Finding a candidate who will lead
The first stages of the recruitment process are key for success down the line but the stakes are high; let the wrong candidates through and you’re wasting the hiring manager’s and your own time, turn down some hidden gems and you’re missing a world of opportunity. Intake interviews serve the purpose of preselection, validating whether behind an interesting CV there is an interesting candidate. This is usually done by phone, but frankly, the era of the phone call is over when the younger generation avoids them like the plague. It doesn’t help that they sap the time of the recruiter like nothing else so it’s a lose-lose. Digitising your process is the answer but they’re only as good as your approach.
So how do you avoid a time-consuming conversation with an unqualified candidate that doesn’t tell you much more than the CV? In this series we will discuss different overlooked personality traits and how to qualify them with questions that lead to examples and honest self-reflection while not taking up more time than your run-of-the-mill standard set. Don’t wait to get to know your candidate and their potential until you get to meet them live, get a solid idea of what makes them tick early on in your process by asking the unexpected questions that dig deeper.
For the first undervalued and misunderstood quality that applies to all hires, here is leadership.
How to test if a candidate will give everyone a seat at the table
As a recruiter, you might not be focusing on the leadership qualities from the get-go but snagging a candidate with the potential to lead can be a great long term investment. The problem is those attributes can be difficult to identify in the short period of time a recruiter has for interviewing candidates, and even more so if the communication is not live and you can’t follow-up the answers. When coming up with questions that yield insightful answers is the challenge, the way to go is to understand what you’re looking for and why.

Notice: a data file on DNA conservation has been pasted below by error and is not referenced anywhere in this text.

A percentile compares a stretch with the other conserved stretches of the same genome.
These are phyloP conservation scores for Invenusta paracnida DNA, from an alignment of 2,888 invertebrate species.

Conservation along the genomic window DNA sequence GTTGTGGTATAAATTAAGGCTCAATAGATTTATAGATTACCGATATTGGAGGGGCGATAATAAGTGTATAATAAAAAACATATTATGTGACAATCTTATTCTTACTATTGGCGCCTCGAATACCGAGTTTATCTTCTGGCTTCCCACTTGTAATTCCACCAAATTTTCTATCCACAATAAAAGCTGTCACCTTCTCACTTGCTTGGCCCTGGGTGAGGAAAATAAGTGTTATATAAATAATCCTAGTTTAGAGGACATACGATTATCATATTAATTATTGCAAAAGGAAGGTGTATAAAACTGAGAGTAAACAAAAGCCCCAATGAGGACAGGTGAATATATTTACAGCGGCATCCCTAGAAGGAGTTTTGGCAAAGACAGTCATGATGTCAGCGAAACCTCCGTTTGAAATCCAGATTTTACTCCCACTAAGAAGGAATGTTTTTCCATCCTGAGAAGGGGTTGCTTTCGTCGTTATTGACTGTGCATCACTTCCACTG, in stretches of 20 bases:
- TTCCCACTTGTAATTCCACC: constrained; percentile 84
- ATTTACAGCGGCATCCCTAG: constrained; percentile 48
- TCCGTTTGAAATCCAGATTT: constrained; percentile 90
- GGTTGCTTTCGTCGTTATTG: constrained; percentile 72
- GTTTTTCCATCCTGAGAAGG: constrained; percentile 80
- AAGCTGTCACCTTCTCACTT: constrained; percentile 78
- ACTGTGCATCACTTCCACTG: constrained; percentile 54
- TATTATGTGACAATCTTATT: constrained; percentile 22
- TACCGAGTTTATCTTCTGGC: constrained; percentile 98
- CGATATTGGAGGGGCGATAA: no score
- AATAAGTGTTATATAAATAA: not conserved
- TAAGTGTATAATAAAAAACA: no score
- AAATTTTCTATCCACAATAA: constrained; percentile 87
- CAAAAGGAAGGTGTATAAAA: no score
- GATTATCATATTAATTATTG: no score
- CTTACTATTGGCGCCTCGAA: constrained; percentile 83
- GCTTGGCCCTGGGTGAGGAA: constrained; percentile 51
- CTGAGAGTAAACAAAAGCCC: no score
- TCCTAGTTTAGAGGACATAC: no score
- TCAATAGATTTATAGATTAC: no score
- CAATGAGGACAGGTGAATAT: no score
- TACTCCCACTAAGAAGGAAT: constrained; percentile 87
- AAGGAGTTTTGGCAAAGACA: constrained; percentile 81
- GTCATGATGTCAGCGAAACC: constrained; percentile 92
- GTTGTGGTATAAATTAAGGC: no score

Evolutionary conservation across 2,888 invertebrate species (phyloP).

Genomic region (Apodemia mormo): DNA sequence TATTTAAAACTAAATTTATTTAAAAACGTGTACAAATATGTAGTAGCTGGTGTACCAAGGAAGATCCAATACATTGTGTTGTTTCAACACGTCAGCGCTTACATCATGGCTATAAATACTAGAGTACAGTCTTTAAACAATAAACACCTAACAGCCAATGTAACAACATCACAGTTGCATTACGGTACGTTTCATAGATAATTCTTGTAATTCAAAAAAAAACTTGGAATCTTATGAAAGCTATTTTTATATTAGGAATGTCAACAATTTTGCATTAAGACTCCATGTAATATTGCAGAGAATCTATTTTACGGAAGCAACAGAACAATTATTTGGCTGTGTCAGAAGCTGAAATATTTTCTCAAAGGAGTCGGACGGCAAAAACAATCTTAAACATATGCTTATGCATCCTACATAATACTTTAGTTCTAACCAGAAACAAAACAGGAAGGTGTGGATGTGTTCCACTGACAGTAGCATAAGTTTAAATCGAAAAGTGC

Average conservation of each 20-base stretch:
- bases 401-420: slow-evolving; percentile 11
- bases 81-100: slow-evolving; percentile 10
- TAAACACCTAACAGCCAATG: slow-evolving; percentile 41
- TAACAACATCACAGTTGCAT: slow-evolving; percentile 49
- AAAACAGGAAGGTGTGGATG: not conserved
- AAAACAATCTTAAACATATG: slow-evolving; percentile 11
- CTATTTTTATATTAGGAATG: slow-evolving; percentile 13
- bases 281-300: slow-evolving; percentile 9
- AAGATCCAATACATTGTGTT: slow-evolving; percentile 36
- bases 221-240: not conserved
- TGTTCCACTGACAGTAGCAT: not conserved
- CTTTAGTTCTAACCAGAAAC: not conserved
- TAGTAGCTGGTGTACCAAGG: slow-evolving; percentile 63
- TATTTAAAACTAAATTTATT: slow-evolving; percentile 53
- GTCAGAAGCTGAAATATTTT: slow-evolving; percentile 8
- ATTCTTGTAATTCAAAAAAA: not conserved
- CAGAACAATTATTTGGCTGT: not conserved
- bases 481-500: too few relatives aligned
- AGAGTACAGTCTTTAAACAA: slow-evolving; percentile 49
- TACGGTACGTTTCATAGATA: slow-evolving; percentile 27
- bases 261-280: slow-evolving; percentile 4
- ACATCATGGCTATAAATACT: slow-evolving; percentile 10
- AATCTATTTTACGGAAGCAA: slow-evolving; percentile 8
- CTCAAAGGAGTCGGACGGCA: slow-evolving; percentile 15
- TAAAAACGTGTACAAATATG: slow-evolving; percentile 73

Ask for their reasons and insights, are they even aware of inclusion challenges
Every company has a mission statement and for many a part of that mission is to create and more importantly maintain a culture of diversity and inclusion. Every management team has to decide for themselves what it means to them and why in order for there to be meaningful change in our workplaces. Everyone on the team has to be on-board and aligned with the values in order for the inclusion initiatives to remain sustainable in the long-term.
This is another tricky attribute to interview for as there are set ‘correct answers’ but you have to ensure that the candidate is not just paying lip service and giving the answer. Ask for their reasons and insights, are they even aware of inclusion challenges? Importantly have they been an agent of change themselves? It’s not about whether they believe in diverse hiring, but much more so about how they will play in a diverse team and maintain an equitable work environment. The questions here are about deeper understanding, empathy as well as actionable ideas to give everyone in the team a seat at the table. Here are some examples to make you think:
- Can you give me an example of an inclusion initiative in your past work that failed and why do you think that happened?
- Looking at our mission statement/D&I promises, what are your thoughts?
- How do you ensure that your entire team benefits from your collaboration?
Try out your perfect question set with Audio Intakes and discover the right candidate without any form of live communication!
Don't forget to check out our other blogpost in this series about "Finding a candidate who will lead": https://www.audiointakes.com/category/case-studies